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Re: Extinction scenarios
Tom Hopp wrote:
> As I recall, the writer pointed out that the hypersonic expansion of > gasses
> would create a massive pressure wave capable of propagating > for great
> distances (going fastest and farthest in the denser > atmosphere at sea
> level). As elementary physics class tried to > teach us, if you
> compress a gas, without adding heat, it will still > heat up, due to the
> increased rate of molecular collisions when > density is increased.
> Thus, a propagaing pressure wave will heat > the atmosphere as it passes,
> then the air will return to its > original temperature after the
> pressure wave is gone.
> The thing is (and I just MIGHT be the first to state this) the >
> unfortunate coincidence of a large bolide hitting a shallow sea over > deep
> carbonate rocks might have created an impact unique in the > magnitude
> of its shock wave. Undoubtedly, the shock wave would be > strong enough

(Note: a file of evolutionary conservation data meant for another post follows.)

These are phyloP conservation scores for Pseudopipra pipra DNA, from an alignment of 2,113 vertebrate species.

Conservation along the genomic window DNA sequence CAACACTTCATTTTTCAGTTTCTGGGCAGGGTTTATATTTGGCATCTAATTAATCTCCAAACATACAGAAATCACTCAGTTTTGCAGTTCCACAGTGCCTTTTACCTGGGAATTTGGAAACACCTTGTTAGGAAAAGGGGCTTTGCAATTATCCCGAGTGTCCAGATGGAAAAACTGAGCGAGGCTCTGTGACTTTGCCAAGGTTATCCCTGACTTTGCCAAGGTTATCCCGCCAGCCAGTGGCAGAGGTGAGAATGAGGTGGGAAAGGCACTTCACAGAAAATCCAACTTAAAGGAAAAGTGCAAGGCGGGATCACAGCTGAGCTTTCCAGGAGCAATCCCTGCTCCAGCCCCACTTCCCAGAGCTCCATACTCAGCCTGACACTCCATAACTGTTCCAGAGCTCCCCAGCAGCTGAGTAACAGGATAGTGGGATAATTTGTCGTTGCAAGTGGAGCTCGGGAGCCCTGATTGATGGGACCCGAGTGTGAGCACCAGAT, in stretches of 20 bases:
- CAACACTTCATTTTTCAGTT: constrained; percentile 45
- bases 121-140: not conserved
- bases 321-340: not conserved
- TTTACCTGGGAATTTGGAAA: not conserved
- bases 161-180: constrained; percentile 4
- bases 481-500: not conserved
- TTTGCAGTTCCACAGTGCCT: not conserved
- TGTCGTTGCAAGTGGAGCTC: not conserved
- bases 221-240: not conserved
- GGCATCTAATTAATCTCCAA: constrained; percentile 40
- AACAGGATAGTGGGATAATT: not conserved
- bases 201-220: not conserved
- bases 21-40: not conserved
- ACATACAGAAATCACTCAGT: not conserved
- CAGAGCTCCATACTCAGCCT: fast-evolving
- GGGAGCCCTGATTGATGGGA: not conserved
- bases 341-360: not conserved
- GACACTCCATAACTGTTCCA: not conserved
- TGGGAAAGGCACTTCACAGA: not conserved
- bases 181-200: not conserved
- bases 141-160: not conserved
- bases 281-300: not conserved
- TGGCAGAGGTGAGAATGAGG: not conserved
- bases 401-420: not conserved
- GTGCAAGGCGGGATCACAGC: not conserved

> near the impact to create the white-hot flash that > Alvarez and others
> have mentioned, but it seems to me that the > PROPAGATING SHOCK WAVE,
> if big enough, would have also heated air to > white-hot temperatures. The
> question is: over how great a distance > could this wave carry lethal heat?
> My personal bias is: ALL THE WAY > 'ROUND THE WORLD.
> Thus, you might be a Muttaburrasaurus quietly sipping at a watering > hole in
> Australia, far from the impact, when the first thing you > noticed was
> that you were hurtling through the air amid white heat. > This of course,
> would be your closing observation on conditions in
> the Late Cretaceous.
While I would certainly not deign to argue the physics described above,
I do have to ask (as Peter Buchholz already has), how did *anything*
survive this doomsday scenario you've postulated? Seems to me that this
level of catastrophe would pretty much wipe the Earth clean of *all*